"'We are both boulder-pushers.' This is his phrase for what he sees as his own failure. His fight to get out of his poor background, to win scholarships, to get the highest medical degrees, came out of an ambition to be a creative scientist. But he knows now he will never be this original scientist. And this defect has been partly caused by what is best in him, his abiding, tireless compassion for the poor, the ignorant, the sick. He has always, at a point when he should have chosen the library or the laboratory, chosen the weak instead. He will never now be a discoverer or a blazer of new paths. He has become a man who fights a middle-class, reactionary medical superintendent who wants to keep his wards locked and his patients in straitjackets. 'You and I, Ella, we are the failures. We spend our lives fighting to get people very slightly more stupid than ourselves to accept the truths that the great men have always known. They have known for thousands of years that a poor man who is frightened of his landlord and of the police is a slave. They have known it. We know it. But do the great enlightened mass of the British people know it? No. It is our task, Ella, yours and mine, to tell them. Because the great men are too great to be bothered. They are already discovering how to colonize Venus and to irrigate the moon. That is what is important for our time. You and I are the boulder-pushers. All our lives, you and I, we'll put all our energies, all our talents, into pushing a great boulder up a mountain. The boulder is the truth that the great men know by instinct, and the mountain is the stupidity of mankind.'" Doris Lessing, the Golden Notebook, page 195-196.
"What is terrible is that after every one of the phases of my life is finished, I am left with no more than some banal commonplace that everyone knows: in this case, that women's emotions are all still fitted for a kind of society that no longer exists. My deep emotions, my real ones, are to do with my relationship with a man. One man. But I don't live that kind of life, and I know few women who do. So what I feel is irrelevant and silly... I am always coming to the conclusion that my real emotions are foolish, I am always having, as it were, to cancel myself out. I ought to be like a man, caring more for my work than for people; I ought to put my work first, and take men as they come, or find an ordinary comfortable man for bread and butter reasons - but I won't do it, I can't be like that..." Doris Lessing, the Golden Notebook, page 283.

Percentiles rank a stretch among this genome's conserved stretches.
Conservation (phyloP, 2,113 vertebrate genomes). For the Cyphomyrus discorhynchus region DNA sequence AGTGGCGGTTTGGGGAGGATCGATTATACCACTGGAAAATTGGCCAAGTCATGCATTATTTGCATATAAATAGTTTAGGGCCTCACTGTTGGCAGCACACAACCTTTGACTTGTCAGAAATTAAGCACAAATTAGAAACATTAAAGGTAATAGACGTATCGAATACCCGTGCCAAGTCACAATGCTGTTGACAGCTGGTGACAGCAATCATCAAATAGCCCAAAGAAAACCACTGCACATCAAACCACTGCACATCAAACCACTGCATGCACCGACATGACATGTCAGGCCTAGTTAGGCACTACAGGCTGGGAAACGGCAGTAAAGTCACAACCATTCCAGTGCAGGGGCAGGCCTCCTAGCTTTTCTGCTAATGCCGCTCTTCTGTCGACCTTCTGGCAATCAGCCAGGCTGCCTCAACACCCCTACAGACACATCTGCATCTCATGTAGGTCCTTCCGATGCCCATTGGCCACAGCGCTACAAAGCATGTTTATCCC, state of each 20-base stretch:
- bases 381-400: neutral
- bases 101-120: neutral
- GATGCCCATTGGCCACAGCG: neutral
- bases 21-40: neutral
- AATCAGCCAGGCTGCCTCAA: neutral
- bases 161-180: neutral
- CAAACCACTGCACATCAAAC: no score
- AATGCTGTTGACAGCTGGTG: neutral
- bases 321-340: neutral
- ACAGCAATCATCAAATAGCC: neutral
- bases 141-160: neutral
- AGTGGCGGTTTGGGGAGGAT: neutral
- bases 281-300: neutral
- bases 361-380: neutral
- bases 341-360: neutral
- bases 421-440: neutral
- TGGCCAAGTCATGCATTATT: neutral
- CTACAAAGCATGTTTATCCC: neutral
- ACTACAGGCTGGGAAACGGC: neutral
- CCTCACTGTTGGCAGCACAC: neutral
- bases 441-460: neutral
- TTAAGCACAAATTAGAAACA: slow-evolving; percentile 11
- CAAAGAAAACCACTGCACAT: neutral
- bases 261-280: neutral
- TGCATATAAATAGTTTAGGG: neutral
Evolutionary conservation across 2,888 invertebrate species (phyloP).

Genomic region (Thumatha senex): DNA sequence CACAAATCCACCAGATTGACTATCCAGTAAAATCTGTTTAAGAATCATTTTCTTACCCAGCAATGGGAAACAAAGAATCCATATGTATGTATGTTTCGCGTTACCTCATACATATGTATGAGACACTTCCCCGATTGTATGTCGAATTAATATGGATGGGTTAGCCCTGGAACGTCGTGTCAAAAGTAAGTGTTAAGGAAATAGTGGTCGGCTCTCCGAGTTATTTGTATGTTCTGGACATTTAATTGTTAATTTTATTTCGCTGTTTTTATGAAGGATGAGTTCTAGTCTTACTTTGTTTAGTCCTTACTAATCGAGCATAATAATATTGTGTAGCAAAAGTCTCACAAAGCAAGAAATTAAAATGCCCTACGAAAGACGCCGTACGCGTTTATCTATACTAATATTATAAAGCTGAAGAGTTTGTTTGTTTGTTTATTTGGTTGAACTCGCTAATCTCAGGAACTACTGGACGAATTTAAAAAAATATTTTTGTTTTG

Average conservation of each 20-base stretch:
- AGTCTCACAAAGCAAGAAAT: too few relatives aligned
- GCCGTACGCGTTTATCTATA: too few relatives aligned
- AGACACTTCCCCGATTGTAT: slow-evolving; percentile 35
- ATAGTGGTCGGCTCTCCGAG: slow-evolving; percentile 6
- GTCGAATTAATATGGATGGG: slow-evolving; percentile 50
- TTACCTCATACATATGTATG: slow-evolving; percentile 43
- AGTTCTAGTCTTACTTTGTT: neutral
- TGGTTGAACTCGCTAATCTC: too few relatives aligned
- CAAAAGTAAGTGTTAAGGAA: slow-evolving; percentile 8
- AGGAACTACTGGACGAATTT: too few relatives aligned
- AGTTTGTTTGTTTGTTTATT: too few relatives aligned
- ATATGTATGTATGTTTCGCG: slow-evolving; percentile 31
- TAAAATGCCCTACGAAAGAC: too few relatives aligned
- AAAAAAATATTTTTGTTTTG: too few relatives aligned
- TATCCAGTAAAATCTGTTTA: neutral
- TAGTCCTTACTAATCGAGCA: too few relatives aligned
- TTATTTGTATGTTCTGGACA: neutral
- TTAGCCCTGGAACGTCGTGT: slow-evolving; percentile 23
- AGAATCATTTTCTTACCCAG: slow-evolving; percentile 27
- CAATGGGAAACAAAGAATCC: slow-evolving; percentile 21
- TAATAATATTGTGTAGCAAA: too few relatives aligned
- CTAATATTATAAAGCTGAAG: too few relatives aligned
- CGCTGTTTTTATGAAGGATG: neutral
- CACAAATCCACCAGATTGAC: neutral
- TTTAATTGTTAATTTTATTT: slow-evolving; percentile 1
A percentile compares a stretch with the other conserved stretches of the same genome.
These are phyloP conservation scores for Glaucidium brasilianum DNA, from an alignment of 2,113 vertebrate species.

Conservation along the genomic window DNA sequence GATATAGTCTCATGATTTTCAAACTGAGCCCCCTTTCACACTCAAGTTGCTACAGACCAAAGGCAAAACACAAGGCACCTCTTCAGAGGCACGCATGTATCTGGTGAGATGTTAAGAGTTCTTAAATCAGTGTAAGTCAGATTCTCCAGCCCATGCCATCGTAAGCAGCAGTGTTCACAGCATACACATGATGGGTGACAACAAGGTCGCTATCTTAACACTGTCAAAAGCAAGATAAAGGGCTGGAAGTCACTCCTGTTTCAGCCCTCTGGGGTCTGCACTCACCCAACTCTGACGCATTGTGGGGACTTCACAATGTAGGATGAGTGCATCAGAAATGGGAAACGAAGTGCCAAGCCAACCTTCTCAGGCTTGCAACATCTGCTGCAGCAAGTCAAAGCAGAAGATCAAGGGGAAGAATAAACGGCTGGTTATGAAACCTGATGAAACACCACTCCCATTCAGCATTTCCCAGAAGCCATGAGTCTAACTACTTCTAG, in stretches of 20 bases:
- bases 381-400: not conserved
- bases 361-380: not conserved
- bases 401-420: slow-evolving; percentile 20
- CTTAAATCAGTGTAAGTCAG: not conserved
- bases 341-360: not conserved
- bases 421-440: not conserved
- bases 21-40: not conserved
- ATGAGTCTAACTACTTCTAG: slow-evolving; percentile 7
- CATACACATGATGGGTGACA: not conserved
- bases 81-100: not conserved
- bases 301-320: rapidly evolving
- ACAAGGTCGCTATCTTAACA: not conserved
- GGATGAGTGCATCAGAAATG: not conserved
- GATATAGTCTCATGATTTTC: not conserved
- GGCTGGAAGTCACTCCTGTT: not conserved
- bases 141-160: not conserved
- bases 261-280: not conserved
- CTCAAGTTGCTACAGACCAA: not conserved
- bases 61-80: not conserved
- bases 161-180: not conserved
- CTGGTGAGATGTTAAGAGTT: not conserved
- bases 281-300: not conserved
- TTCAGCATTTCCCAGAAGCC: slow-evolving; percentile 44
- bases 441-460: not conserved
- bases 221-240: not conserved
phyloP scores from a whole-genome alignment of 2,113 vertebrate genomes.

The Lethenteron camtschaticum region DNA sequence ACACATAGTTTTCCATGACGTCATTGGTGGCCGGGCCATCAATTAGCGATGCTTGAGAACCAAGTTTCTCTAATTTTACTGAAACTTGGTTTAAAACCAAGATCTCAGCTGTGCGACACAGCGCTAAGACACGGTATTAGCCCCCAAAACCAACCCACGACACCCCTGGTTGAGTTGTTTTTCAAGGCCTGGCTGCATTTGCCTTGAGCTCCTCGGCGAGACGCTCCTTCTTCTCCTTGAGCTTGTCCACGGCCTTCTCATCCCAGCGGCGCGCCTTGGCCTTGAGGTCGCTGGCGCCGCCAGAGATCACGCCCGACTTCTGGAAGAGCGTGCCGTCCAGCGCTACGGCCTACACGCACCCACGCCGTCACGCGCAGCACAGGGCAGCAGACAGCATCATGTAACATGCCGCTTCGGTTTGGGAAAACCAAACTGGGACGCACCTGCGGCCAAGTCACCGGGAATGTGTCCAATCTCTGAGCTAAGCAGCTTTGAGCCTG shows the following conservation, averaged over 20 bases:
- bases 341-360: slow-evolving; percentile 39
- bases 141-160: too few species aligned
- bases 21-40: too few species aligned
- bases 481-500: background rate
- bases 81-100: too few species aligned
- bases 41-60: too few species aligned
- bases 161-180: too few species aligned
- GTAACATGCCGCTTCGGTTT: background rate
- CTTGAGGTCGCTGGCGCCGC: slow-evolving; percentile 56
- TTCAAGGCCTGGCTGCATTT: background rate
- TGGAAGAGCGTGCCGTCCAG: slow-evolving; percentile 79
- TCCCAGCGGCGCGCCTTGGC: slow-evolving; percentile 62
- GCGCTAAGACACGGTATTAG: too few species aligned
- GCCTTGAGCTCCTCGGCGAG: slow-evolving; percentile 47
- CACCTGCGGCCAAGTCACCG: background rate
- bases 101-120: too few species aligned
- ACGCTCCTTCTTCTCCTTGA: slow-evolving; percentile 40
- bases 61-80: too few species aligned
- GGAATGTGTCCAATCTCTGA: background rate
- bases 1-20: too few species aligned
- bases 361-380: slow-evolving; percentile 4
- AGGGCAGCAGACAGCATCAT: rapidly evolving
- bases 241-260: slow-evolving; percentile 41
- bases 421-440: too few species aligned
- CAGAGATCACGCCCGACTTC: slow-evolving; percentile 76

Ideas and actions
My friends were over for dinner and we were discussing whether we have a moral duty to help others, others who are less fortunate than ourselves. One of them suggested that big principles won't translate into action. Actions spring not from ideas or opinions but somewhere else, from a well of emotion. It may be years before grand theories spark up emotions. Everybody likes the idea of performing noble acts. How many of us are actually pushing the boulder?
That is why religions manipulated fear and guilt to motivate people into doing the "right thing". That's how magnificent churches were built. Aren't most of our actions (and inactions) still driven by fear and guilt? Maybe that is why it is so difficult to create a secular morality, it is so difficult to get people to feel and do anything. They tell us people are suffering, women are being trafficked, climate change will bring disaster if we don't care - they sound like a false alarm, we just look at them and wonder what's in all this for them. Are we supposed to respect them for their grasp of the truth and high moral sense? And mind you, if there's anything in it for them, we will feel much better because we won't have to question ourselves and change our behavior.
One of my friends says how important it is to live up to your principles, matching action with ideas. But are we those people, do we possess the emotional energy to back up our ideals?
So maybe the only way to understand who we are is to look at what we do, and what we don't.